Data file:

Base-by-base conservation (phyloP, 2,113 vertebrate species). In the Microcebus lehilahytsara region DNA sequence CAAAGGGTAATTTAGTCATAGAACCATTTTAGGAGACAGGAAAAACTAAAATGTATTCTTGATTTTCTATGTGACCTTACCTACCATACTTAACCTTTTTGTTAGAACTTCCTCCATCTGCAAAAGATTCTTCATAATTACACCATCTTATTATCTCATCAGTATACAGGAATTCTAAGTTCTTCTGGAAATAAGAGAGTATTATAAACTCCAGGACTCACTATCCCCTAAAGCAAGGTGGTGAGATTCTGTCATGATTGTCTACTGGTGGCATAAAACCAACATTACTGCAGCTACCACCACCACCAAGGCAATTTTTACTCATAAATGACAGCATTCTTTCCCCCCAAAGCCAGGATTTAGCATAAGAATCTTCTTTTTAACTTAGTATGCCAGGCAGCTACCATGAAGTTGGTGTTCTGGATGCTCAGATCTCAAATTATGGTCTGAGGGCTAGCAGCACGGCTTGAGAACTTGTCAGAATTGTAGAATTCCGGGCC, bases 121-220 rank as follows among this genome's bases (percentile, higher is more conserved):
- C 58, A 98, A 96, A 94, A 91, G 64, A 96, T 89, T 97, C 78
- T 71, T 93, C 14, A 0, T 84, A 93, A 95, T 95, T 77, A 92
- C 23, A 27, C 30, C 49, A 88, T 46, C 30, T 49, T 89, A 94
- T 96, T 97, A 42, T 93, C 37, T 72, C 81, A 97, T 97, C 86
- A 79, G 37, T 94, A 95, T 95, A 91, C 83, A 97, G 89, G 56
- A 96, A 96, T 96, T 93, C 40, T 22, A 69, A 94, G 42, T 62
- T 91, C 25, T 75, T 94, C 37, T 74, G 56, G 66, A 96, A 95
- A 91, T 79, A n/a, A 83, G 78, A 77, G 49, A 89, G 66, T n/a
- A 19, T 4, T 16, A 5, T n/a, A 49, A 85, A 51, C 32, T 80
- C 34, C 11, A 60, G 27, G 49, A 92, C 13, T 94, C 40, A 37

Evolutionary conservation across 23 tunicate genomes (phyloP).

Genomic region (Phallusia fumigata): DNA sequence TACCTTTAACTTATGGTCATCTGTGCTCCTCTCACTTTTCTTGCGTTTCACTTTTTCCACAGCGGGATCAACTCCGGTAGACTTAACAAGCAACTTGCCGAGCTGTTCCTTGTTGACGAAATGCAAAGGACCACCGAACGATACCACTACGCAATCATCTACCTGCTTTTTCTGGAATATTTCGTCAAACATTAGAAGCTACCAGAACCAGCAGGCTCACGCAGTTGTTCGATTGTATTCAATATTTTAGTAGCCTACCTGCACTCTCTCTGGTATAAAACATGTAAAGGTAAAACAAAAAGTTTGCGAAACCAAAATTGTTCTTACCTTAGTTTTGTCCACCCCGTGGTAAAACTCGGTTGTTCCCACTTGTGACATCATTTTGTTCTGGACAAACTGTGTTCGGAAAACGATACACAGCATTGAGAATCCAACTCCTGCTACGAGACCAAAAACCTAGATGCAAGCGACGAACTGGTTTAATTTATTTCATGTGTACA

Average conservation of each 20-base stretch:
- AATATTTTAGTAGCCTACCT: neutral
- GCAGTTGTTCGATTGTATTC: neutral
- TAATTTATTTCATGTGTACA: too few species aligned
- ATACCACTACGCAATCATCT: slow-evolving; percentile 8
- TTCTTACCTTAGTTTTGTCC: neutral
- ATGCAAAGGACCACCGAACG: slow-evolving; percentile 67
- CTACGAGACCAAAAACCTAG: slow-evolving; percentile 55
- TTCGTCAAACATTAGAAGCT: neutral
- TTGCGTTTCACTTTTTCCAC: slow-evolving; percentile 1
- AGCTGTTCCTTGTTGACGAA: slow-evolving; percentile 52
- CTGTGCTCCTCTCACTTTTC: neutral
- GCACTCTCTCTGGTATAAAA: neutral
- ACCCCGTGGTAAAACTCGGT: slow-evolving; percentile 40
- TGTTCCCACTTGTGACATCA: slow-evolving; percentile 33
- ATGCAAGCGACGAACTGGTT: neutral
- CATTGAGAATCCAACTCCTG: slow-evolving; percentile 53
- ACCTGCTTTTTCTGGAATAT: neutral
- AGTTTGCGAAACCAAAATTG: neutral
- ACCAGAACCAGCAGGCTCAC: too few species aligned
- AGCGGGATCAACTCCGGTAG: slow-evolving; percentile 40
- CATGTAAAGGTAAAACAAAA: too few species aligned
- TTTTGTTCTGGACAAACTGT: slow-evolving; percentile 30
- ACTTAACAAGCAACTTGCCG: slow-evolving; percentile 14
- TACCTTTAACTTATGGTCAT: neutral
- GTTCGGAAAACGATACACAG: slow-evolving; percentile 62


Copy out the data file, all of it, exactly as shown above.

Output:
Base-by-base conservation (phyloP, 2,113 vertebrate species). In the Microcebus lehilahytsara region DNA sequence CAAAGGGTAATTTAGTCATAGAACCATTTTAGGAGACAGGAAAAACTAAAATGTATTCTTGATTTTCTATGTGACCTTACCTACCATACTTAACCTTTTTGTTAGAACTTCCTCCATCTGCAAAAGATTCTTCATAATTACACCATCTTATTATCTCATCAGTATACAGGAATTCTAAGTTCTTCTGGAAATAAGAGAGTATTATAAACTCCAGGACTCACTATCCCCTAAAGCAAGGTGGTGAGATTCTGTCATGATTGTCTACTGGTGGCATAAAACCAACATTACTGCAGCTACCACCACCACCAAGGCAATTTTTACTCATAAATGACAGCATTCTTTCCCCCCAAAGCCAGGATTTAGCATAAGAATCTTCTTTTTAACTTAGTATGCCAGGCAGCTACCATGAAGTTGGTGTTCTGGATGCTCAGATCTCAAATTATGGTCTGAGGGCTAGCAGCACGGCTTGAGAACTTGTCAGAATTGTAGAATTCCGGGCC, bases 121-220 rank as follows among this genome's bases (percentile, higher is more conserved):
- C 58, A 98, A 96, A 94, A 91, G 64, A 96, T 89, T 97, C 78
- T 71, T 93, C 14, A 0, T 84, A 93, A 95, T 95, T 77, A 92
- C 23, A 27, C 30, C 49, A 88, T 46, C 30, T 49, T 89, A 94
- T 96, T 97, A 42, T 93, C 37, T 72, C 81, A 97, T 97, C 86
- A 79, G 37, T 94, A 95, T 95, A 91, C 83, A 97, G 89, G 56
- A 96, A 96, T 96, T 93, C 40, T 22, A 69, A 94, G 42, T 62
- T 91, C 25, T 75, T 94, C 37, T 74, G 56, G 66, A 96, A 95
- A 91, T 79, A n/a, A 83, G 78, A 77, G 49, A 89, G 66, T n/a
- A 19, T 4, T 16, A 5, T n/a, A 49, A 85, A 51, C 32, T 80
- C 34, C 11, A 60, G 27, G 49, A 92, C 13, T 94, C 40, A 37

Evolutionary conservation across 23 tunicate genomes (phyloP).

Genomic region (Phallusia fumigata): DNA sequence TACCTTTAACTTATGGTCATCTGTGCTCCTCTCACTTTTCTTGCGTTTCACTTTTTCCACAGCGGGATCAACTCCGGTAGACTTAACAAGCAACTTGCCGAGCTGTTCCTTGTTGACGAAATGCAAAGGACCACCGAACGATACCACTACGCAATCATCTACCTGCTTTTTCTGGAATATTTCGTCAAACATTAGAAGCTACCAGAACCAGCAGGCTCACGCAGTTGTTCGATTGTATTCAATATTTTAGTAGCCTACCTGCACTCTCTCTGGTATAAAACATGTAAAGGTAAAACAAAAAGTTTGCGAAACCAAAATTGTTCTTACCTTAGTTTTGTCCACCCCGTGGTAAAACTCGGTTGTTCCCACTTGTGACATCATTTTGTTCTGGACAAACTGTGTTCGGAAAACGATACACAGCATTGAGAATCCAACTCCTGCTACGAGACCAAAAACCTAGATGCAAGCGACGAACTGGTTTAATTTATTTCATGTGTACA

Average conservation of each 20-base stretch:
- AATATTTTAGTAGCCTACCT: neutral
- GCAGTTGTTCGATTGTATTC: neutral
- TAATTTATTTCATGTGTACA: too few species aligned
- ATACCACTACGCAATCATCT: slow-evolving; percentile 8
- TTCTTACCTTAGTTTTGTCC: neutral
- ATGCAAAGGACCACCGAACG: slow-evolving; percentile 67
- CTACGAGACCAAAAACCTAG: slow-evolving; percentile 55
- TTCGTCAAACATTAGAAGCT: neutral
- TTGCGTTTCACTTTTTCCAC: slow-evolving; percentile 1
- AGCTGTTCCTTGTTGACGAA: slow-evolving; percentile 52
- CTGTGCTCCTCTCACTTTTC: neutral
- GCACTCTCTCTGGTATAAAA: neutral
- ACCCCGTGGTAAAACTCGGT: slow-evolving; percentile 40
- TGTTCCCACTTGTGACATCA: slow-evolving; percentile 33
- ATGCAAGCGACGAACTGGTT: neutral
- CATTGAGAATCCAACTCCTG: slow-evolving; percentile 53
- ACCTGCTTTTTCTGGAATAT: neutral
- AGTTTGCGAAACCAAAATTG: neutral
- ACCAGAACCAGCAGGCTCAC: too few species aligned
- AGCGGGATCAACTCCGGTAG: slow-evolving; percentile 40
- CATGTAAAGGTAAAACAAAA: too few species aligned
- TTTTGTTCTGGACAAACTGT: slow-evolving; percentile 30
- ACTTAACAAGCAACTTGCCG: slow-evolving; percentile 14
- TACCTTTAACTTATGGTCAT: neutral
- GTTCGGAAAACGATACACAG: slow-evolving; percentile 62